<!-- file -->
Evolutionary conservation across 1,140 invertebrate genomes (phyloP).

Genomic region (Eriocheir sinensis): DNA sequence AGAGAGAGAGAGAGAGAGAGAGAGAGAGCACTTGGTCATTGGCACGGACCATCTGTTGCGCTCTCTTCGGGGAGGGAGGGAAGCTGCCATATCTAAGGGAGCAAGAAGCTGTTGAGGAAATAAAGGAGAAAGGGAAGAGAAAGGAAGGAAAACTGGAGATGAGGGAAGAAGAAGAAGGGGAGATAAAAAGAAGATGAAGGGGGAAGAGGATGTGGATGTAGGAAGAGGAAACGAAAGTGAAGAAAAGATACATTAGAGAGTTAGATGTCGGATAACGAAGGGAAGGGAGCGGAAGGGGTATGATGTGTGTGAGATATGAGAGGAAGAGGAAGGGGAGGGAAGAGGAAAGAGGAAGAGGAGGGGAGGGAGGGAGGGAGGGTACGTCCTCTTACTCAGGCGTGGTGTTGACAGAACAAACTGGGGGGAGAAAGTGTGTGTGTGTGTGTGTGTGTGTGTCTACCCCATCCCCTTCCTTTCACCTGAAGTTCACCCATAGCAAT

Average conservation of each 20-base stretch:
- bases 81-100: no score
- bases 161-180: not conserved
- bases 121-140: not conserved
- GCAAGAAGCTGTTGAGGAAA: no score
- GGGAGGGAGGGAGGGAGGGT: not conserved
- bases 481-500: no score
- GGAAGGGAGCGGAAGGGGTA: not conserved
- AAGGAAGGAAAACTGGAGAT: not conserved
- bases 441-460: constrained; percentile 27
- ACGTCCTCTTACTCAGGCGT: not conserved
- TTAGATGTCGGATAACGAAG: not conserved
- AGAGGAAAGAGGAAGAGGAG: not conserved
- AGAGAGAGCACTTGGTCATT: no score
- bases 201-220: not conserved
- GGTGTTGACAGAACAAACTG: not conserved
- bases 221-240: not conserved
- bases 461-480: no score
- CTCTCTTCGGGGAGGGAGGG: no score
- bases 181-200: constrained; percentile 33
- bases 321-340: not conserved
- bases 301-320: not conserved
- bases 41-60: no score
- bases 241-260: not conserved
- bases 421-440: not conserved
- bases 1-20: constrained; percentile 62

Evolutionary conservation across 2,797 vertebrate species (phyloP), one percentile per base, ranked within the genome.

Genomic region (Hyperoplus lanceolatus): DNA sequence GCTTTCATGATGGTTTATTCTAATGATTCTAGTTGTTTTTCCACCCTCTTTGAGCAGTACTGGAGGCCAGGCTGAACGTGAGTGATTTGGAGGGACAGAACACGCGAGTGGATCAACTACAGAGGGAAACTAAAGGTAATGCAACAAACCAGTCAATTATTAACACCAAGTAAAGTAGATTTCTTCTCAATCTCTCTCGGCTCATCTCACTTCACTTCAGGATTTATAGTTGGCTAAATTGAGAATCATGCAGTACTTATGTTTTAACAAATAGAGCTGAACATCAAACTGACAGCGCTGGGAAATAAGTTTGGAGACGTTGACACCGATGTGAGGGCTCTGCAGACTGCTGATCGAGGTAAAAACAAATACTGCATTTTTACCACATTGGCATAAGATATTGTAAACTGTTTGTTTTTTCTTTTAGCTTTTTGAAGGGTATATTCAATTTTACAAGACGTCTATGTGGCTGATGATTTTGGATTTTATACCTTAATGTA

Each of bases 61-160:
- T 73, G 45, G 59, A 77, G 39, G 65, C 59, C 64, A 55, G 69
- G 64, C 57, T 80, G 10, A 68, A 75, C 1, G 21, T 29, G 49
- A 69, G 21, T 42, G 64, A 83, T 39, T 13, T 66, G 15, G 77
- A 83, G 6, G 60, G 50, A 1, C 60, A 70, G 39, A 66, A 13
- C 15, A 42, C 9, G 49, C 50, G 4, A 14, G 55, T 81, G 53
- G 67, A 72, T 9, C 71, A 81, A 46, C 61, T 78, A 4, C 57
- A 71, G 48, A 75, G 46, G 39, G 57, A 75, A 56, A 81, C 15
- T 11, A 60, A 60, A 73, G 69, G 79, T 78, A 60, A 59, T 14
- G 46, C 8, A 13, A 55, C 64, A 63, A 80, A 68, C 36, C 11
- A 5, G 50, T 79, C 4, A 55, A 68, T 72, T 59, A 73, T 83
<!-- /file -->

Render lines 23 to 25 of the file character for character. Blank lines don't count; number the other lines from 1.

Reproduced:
- bases 321-340: not conserved
- bases 301-320: not conserved
- bases 41-60: no score